Nigeria is where it is today because of the antics of these sycophants and charlatans. They are the same people responsible for Nigerian leaders, past and present, not doing what they ought to have done. And when they have sweet-tongued one into making regrettable mistakes they abandon you for another person. Their stock-in-trade is subtle blackmail, praise-singing and hagiography. Like leeches and parasites they stick to their victim and suck him viciously to, even, a state of anaemia.
There is nothing like pity or benevolence in their lexicon. In the fit of their greed they can even kill to retain their earthly fiefdoms.
I recall with satisfaction that for the 8 years I was governor, I saw these infamous people in very large numbers. They came in diverse shapes and tactics. Because I was focused and tactful, I was able to evade their traps. Even now they still stalk whoever they have made a target, applying all kinds of antics and tricks to entrap you. This could be the lot of the President.
Unless one has been a player in a challenging leadership theatre it will be difficult to quantify what pain such leaders go through for the sake of the people they govern. The President may not be a perfect person but, definitely, he is not a bad person. Rather he is a circumstantial leader who emerged on the scene when Nigeria was at a crossroads.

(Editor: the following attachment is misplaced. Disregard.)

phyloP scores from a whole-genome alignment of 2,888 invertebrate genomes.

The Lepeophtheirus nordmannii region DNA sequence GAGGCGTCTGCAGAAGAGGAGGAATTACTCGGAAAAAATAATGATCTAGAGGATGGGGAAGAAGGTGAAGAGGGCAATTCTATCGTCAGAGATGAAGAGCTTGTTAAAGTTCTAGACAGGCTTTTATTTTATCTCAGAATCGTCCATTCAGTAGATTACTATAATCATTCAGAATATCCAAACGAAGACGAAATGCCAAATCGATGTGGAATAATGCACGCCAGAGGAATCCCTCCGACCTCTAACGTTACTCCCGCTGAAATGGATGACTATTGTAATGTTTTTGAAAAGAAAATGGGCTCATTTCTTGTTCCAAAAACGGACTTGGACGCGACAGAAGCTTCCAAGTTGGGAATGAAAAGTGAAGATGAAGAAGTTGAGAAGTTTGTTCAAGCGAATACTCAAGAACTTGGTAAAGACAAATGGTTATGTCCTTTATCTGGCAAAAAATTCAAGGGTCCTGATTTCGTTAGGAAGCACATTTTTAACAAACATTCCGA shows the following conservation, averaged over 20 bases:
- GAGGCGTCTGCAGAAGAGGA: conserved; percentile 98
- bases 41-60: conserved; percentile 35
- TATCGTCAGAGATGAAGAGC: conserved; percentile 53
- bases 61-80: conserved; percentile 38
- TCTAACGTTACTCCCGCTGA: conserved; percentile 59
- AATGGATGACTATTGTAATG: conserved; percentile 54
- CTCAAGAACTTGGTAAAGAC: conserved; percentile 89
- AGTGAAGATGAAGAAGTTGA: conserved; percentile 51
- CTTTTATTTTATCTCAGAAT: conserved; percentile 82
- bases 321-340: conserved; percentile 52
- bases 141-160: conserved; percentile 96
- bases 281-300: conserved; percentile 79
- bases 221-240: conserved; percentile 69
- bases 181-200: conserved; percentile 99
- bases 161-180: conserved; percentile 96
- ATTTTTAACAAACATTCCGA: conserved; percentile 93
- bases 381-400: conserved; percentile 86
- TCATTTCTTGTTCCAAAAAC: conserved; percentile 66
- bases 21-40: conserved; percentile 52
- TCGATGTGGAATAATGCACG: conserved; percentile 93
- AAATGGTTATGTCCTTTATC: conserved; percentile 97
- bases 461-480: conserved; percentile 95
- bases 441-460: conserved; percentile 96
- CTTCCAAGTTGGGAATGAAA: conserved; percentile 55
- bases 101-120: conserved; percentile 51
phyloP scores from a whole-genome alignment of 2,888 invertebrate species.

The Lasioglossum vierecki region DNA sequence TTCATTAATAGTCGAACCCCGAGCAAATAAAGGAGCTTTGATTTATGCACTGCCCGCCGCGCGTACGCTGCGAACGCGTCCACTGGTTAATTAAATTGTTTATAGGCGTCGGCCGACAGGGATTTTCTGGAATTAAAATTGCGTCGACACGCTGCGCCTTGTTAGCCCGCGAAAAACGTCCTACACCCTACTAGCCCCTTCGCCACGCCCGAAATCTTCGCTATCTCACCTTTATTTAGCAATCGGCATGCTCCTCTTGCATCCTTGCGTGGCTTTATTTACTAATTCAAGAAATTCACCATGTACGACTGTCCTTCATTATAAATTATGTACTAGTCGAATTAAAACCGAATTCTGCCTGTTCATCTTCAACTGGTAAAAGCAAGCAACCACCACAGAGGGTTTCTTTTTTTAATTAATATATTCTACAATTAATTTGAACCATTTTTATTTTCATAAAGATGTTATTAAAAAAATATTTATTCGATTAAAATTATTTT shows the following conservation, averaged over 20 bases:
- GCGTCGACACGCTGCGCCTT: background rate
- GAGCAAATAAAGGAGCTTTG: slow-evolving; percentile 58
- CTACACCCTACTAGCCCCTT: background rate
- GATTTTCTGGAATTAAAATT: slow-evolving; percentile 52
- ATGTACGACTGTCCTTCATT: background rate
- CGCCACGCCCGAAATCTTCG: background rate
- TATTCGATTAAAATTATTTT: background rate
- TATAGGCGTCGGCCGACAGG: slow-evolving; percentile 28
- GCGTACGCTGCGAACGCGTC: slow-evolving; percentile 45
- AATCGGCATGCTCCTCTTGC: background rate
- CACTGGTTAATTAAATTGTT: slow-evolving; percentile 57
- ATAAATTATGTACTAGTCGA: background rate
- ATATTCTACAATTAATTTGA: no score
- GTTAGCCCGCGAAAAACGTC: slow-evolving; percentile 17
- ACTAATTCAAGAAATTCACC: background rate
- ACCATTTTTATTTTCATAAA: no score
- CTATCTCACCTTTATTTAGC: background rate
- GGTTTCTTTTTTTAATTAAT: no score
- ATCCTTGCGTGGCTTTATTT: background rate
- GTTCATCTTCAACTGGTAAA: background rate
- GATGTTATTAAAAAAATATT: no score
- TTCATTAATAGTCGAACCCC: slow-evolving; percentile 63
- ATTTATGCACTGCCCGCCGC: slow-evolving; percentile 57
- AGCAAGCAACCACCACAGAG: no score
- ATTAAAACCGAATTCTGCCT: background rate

He has beautiful dreams about Nigeria, but the challenges at hand have diminished the beauty of his dreams. This is exemplified in his Change Agenda, which has the potentialities to take Nigeria to the global economic arena. If it were in times of normal happenstances the sterling qualities of his leadership style would have shined like a million stars.
This is not the best of times for our dear country Nigeria. In its 56-years history as an independent nation it has never had it so bad. From downturn in its economy, resulting in poor living conditions, to festering political crises and, now, the Niger Delta Avengers’ onslaught Nigeria could be said to be in the doldrums. And these have left many people asking, what will become of Nigeria in the foreseeable future?